Saudi Arabia and Iran to 'exchange diplomatic visits'

Saudi Arabia and Iran to 'exchange diplomatic visits'
Iranian Foreign Minister Mohamed Javad Zarif suggests that a thaw in relations between Tehran and Riyadh may be underway with plans for diplomatic visits set to take place soon.
2 min read
24 August, 2017
Iran and Saudi Arabia cut diplomatic ties in 2016 [AFP]

Iran's Foreign Minister Javad Zarif said that Tehran and Riyadh Arabia will soon exchange diplomatic visits, according to the Iranian Students' News Agency (ISNA).

Zarif said the visits could take place following the conclusion of the annual Hajj pilgrimage in the first week of September.

"The visas have been issued for both sides to make this trip," Zarif said in an interview with ISNA.

"We are waiting for the final steps to be completed so diplomats from the two countries can inspect their embassies and consulates," he added.

The diplomatic exchange would be the first significant sign of an easing in relations between Tehran and Riyadh since diplomatic ties were severed in 2016.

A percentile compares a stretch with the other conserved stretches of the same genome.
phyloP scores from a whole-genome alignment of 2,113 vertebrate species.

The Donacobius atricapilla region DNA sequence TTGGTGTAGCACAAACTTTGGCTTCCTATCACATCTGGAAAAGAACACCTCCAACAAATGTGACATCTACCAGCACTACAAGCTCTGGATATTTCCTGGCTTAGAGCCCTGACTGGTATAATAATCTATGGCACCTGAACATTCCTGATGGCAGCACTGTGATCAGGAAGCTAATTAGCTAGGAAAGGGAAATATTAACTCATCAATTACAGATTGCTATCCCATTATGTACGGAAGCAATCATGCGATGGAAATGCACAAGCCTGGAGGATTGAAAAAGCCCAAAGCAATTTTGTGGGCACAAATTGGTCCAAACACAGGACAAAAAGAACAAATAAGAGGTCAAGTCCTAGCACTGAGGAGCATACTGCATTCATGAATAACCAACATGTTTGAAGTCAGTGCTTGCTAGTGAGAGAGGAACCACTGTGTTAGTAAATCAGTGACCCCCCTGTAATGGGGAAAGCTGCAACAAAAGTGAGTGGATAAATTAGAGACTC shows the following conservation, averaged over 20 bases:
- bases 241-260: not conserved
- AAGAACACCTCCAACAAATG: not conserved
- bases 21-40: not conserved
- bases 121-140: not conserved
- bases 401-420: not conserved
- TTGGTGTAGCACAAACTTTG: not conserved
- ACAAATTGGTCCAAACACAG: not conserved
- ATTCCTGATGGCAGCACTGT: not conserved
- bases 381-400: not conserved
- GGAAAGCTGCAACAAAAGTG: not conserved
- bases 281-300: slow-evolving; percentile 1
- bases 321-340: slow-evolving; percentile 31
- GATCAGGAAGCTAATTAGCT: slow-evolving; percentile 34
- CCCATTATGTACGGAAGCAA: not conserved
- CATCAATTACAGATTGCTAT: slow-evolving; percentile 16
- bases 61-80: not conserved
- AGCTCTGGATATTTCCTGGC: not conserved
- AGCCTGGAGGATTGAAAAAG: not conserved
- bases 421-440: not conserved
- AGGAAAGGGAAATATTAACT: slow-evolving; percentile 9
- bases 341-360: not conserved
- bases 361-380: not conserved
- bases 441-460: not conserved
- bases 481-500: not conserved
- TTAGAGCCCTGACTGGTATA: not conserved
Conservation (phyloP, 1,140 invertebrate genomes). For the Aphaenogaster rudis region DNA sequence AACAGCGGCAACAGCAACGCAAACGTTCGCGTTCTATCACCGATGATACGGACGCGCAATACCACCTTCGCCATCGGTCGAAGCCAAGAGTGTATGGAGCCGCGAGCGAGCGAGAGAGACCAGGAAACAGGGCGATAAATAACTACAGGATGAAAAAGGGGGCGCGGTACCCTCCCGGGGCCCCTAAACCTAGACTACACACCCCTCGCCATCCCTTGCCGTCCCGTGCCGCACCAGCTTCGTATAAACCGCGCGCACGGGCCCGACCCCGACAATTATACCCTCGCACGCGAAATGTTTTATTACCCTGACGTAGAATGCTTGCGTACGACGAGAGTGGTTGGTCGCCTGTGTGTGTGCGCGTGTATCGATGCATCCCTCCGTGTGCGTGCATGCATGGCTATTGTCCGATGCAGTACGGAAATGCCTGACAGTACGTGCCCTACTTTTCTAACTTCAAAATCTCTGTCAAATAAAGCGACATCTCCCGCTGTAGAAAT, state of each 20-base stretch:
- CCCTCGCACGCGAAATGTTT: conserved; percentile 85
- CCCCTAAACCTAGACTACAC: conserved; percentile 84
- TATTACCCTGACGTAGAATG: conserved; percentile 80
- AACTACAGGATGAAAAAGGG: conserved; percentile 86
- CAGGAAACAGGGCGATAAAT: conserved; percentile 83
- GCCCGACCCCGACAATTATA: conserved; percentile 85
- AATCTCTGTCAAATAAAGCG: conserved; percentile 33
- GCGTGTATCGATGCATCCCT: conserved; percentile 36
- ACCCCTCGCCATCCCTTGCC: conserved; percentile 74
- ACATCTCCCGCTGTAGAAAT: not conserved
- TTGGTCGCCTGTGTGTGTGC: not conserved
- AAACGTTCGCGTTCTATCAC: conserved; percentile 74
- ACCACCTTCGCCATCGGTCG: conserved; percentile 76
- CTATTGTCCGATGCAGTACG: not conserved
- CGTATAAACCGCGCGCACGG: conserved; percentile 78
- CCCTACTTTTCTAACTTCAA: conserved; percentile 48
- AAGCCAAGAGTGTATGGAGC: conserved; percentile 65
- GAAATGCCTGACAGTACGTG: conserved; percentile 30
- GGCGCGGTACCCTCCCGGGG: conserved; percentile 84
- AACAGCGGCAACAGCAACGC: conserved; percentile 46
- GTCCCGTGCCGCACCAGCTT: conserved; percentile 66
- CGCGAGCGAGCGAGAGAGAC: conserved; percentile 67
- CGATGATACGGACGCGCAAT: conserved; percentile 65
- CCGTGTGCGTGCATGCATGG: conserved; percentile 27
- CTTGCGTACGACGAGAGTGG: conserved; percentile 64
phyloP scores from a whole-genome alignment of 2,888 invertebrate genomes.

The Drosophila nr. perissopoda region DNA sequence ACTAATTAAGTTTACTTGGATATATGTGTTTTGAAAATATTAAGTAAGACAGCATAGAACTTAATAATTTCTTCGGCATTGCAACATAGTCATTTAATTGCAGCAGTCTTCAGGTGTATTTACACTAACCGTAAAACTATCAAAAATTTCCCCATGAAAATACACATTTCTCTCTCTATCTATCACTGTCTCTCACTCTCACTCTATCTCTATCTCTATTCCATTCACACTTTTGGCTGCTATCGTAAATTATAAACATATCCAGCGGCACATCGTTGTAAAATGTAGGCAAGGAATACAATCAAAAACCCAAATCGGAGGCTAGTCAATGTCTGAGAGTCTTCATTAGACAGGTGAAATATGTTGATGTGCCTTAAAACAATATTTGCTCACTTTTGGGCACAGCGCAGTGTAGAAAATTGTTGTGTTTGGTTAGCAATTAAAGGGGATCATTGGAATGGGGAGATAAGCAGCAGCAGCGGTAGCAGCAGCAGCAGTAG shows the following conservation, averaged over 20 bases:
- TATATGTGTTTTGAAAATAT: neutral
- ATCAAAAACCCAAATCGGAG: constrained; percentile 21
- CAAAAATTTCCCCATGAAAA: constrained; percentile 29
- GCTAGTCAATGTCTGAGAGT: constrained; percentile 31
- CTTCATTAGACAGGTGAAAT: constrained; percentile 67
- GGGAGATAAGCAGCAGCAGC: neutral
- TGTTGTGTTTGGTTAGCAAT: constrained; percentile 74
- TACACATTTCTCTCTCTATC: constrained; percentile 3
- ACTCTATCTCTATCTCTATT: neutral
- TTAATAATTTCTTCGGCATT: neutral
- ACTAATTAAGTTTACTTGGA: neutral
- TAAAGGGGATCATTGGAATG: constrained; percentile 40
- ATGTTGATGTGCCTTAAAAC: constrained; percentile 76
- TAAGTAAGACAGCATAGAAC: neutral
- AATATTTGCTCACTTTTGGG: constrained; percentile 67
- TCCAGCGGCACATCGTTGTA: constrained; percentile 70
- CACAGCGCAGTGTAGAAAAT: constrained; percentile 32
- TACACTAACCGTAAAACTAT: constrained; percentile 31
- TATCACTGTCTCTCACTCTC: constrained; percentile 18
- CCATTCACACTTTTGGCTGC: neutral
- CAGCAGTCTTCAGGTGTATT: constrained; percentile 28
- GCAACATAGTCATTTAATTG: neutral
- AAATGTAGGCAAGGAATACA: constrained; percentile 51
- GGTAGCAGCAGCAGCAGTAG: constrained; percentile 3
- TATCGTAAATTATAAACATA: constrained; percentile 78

Relations soured between the two states over mutual accusations of meddling in regional affairs, particularly in the conflcts in Syria, Iraq and Yemen

Last year, Saudi Arabia also executed prominent Shia cleric Nimr al-Nimr after accusing the religious leader of working as an agent of Tehran.

In response to the cleric's controversial killing, Iranian protesters raided Saudi Arabia's Tehran embassy, causing diplomatic ties to sour further.

Tehran also accuses Riyadh of supporting Islamic State group operatives who perpetrated a twin attack in the Iranian capital in June.

Saudi Arabia denied involvement in the attacks, which killed at least 18 people and wounded a further 80.

In August, Zarif and his Saudi counterpart Adel al-Jubeir caught international media attention when they were spotted having an informal exchange on the sidelines of the Organisation of Islamic Cooperation in Istanbul.

The Iranian foreign minister later downplayed the meeting's significance by describing it as a "diplomatic norm".